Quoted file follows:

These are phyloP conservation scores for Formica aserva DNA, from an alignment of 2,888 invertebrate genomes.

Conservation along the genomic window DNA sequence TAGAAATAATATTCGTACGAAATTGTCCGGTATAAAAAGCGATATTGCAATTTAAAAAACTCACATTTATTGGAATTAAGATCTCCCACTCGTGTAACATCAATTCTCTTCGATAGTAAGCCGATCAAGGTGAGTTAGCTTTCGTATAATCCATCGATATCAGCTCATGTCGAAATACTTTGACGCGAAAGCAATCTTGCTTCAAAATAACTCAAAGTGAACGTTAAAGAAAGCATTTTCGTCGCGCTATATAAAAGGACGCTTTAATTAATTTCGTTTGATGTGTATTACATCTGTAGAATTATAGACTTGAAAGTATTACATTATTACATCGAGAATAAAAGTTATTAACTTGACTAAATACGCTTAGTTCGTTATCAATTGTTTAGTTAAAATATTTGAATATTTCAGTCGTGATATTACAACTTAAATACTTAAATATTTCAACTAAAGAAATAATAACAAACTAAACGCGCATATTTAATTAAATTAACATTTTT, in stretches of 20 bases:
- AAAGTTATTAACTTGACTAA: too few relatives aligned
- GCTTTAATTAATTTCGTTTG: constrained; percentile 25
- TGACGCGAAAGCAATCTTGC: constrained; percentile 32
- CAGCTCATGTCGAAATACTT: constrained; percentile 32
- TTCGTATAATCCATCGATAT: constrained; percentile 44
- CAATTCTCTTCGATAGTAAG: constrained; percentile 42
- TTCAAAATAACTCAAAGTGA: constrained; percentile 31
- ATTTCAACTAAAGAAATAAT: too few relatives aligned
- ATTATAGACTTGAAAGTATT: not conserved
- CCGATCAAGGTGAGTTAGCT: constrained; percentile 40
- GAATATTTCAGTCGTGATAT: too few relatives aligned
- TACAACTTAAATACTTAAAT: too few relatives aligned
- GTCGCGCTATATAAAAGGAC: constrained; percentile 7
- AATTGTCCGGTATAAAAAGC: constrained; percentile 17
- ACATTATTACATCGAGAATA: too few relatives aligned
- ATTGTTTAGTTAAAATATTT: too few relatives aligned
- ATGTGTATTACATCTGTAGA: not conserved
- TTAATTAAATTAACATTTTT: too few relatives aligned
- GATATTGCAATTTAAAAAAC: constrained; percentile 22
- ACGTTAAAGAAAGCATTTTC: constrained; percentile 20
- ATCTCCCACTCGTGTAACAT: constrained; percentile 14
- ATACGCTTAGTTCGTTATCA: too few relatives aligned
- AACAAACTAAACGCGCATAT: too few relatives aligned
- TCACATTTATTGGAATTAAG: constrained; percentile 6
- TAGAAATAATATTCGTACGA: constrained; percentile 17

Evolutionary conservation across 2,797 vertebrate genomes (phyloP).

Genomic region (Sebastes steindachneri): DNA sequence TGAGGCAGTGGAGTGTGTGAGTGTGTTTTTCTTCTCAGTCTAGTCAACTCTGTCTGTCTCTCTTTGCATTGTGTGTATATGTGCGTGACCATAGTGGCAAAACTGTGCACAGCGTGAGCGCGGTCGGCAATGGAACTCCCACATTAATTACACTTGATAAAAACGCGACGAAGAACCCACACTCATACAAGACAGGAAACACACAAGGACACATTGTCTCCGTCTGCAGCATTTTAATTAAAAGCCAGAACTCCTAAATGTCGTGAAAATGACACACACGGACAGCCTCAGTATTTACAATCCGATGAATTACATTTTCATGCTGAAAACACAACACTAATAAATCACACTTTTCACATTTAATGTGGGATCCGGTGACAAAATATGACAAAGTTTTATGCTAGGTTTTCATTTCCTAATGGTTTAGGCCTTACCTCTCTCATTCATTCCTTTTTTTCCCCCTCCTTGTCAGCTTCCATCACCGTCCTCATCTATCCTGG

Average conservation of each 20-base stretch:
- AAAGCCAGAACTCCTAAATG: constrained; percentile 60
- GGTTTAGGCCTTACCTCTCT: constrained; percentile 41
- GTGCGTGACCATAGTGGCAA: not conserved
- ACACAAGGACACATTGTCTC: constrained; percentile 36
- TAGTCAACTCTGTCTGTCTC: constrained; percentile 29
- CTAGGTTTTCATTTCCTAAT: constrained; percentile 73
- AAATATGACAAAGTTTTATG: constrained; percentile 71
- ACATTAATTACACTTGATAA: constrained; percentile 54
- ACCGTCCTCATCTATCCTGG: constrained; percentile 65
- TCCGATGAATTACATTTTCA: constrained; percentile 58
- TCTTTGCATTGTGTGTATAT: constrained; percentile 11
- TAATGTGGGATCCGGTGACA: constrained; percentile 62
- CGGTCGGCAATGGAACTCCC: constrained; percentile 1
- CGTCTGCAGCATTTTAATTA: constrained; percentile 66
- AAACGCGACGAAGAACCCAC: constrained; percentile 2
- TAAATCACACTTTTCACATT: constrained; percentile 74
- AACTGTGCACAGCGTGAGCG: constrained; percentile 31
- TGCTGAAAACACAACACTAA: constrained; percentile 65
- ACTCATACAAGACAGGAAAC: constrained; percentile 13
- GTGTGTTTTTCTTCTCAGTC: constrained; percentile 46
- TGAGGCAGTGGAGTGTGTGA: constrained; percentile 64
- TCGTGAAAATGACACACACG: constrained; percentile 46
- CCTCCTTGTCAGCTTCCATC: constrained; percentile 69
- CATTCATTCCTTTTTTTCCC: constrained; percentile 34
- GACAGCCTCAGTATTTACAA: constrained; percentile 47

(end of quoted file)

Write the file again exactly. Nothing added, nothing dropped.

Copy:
These are phyloP conservation scores for Formica aserva DNA, from an alignment of 2,888 invertebrate genomes.

Conservation along the genomic window DNA sequence TAGAAATAATATTCGTACGAAATTGTCCGGTATAAAAAGCGATATTGCAATTTAAAAAACTCACATTTATTGGAATTAAGATCTCCCACTCGTGTAACATCAATTCTCTTCGATAGTAAGCCGATCAAGGTGAGTTAGCTTTCGTATAATCCATCGATATCAGCTCATGTCGAAATACTTTGACGCGAAAGCAATCTTGCTTCAAAATAACTCAAAGTGAACGTTAAAGAAAGCATTTTCGTCGCGCTATATAAAAGGACGCTTTAATTAATTTCGTTTGATGTGTATTACATCTGTAGAATTATAGACTTGAAAGTATTACATTATTACATCGAGAATAAAAGTTATTAACTTGACTAAATACGCTTAGTTCGTTATCAATTGTTTAGTTAAAATATTTGAATATTTCAGTCGTGATATTACAACTTAAATACTTAAATATTTCAACTAAAGAAATAATAACAAACTAAACGCGCATATTTAATTAAATTAACATTTTT, in stretches of 20 bases:
- AAAGTTATTAACTTGACTAA: too few relatives aligned
- GCTTTAATTAATTTCGTTTG: constrained; percentile 25
- TGACGCGAAAGCAATCTTGC: constrained; percentile 32
- CAGCTCATGTCGAAATACTT: constrained; percentile 32
- TTCGTATAATCCATCGATAT: constrained; percentile 44
- CAATTCTCTTCGATAGTAAG: constrained; percentile 42
- TTCAAAATAACTCAAAGTGA: constrained; percentile 31
- ATTTCAACTAAAGAAATAAT: too few relatives aligned
- ATTATAGACTTGAAAGTATT: not conserved
- CCGATCAAGGTGAGTTAGCT: constrained; percentile 40
- GAATATTTCAGTCGTGATAT: too few relatives aligned
- TACAACTTAAATACTTAAAT: too few relatives aligned
- GTCGCGCTATATAAAAGGAC: constrained; percentile 7
- AATTGTCCGGTATAAAAAGC: constrained; percentile 17
- ACATTATTACATCGAGAATA: too few relatives aligned
- ATTGTTTAGTTAAAATATTT: too few relatives aligned
- ATGTGTATTACATCTGTAGA: not conserved
- TTAATTAAATTAACATTTTT: too few relatives aligned
- GATATTGCAATTTAAAAAAC: constrained; percentile 22
- ACGTTAAAGAAAGCATTTTC: constrained; percentile 20
- ATCTCCCACTCGTGTAACAT: constrained; percentile 14
- ATACGCTTAGTTCGTTATCA: too few relatives aligned
- AACAAACTAAACGCGCATAT: too few relatives aligned
- TCACATTTATTGGAATTAAG: constrained; percentile 6
- TAGAAATAATATTCGTACGA: constrained; percentile 17

Evolutionary conservation across 2,797 vertebrate genomes (phyloP).

Genomic region (Sebastes steindachneri): DNA sequence TGAGGCAGTGGAGTGTGTGAGTGTGTTTTTCTTCTCAGTCTAGTCAACTCTGTCTGTCTCTCTTTGCATTGTGTGTATATGTGCGTGACCATAGTGGCAAAACTGTGCACAGCGTGAGCGCGGTCGGCAATGGAACTCCCACATTAATTACACTTGATAAAAACGCGACGAAGAACCCACACTCATACAAGACAGGAAACACACAAGGACACATTGTCTCCGTCTGCAGCATTTTAATTAAAAGCCAGAACTCCTAAATGTCGTGAAAATGACACACACGGACAGCCTCAGTATTTACAATCCGATGAATTACATTTTCATGCTGAAAACACAACACTAATAAATCACACTTTTCACATTTAATGTGGGATCCGGTGACAAAATATGACAAAGTTTTATGCTAGGTTTTCATTTCCTAATGGTTTAGGCCTTACCTCTCTCATTCATTCCTTTTTTTCCCCCTCCTTGTCAGCTTCCATCACCGTCCTCATCTATCCTGG

Average conservation of each 20-base stretch:
- AAAGCCAGAACTCCTAAATG: constrained; percentile 60
- GGTTTAGGCCTTACCTCTCT: constrained; percentile 41
- GTGCGTGACCATAGTGGCAA: not conserved
- ACACAAGGACACATTGTCTC: constrained; percentile 36
- TAGTCAACTCTGTCTGTCTC: constrained; percentile 29
- CTAGGTTTTCATTTCCTAAT: constrained; percentile 73
- AAATATGACAAAGTTTTATG: constrained; percentile 71
- ACATTAATTACACTTGATAA: constrained; percentile 54
- ACCGTCCTCATCTATCCTGG: constrained; percentile 65
- TCCGATGAATTACATTTTCA: constrained; percentile 58
- TCTTTGCATTGTGTGTATAT: constrained; percentile 11
- TAATGTGGGATCCGGTGACA: constrained; percentile 62
- CGGTCGGCAATGGAACTCCC: constrained; percentile 1
- CGTCTGCAGCATTTTAATTA: constrained; percentile 66
- AAACGCGACGAAGAACCCAC: constrained; percentile 2
- TAAATCACACTTTTCACATT: constrained; percentile 74
- AACTGTGCACAGCGTGAGCG: constrained; percentile 31
- TGCTGAAAACACAACACTAA: constrained; percentile 65
- ACTCATACAAGACAGGAAAC: constrained; percentile 13
- GTGTGTTTTTCTTCTCAGTC: constrained; percentile 46
- TGAGGCAGTGGAGTGTGTGA: constrained; percentile 64
- TCGTGAAAATGACACACACG: constrained; percentile 46
- CCTCCTTGTCAGCTTCCATC: constrained; percentile 69
- CATTCATTCCTTTTTTTCCC: constrained; percentile 34
- GACAGCCTCAGTATTTACAA: constrained; percentile 47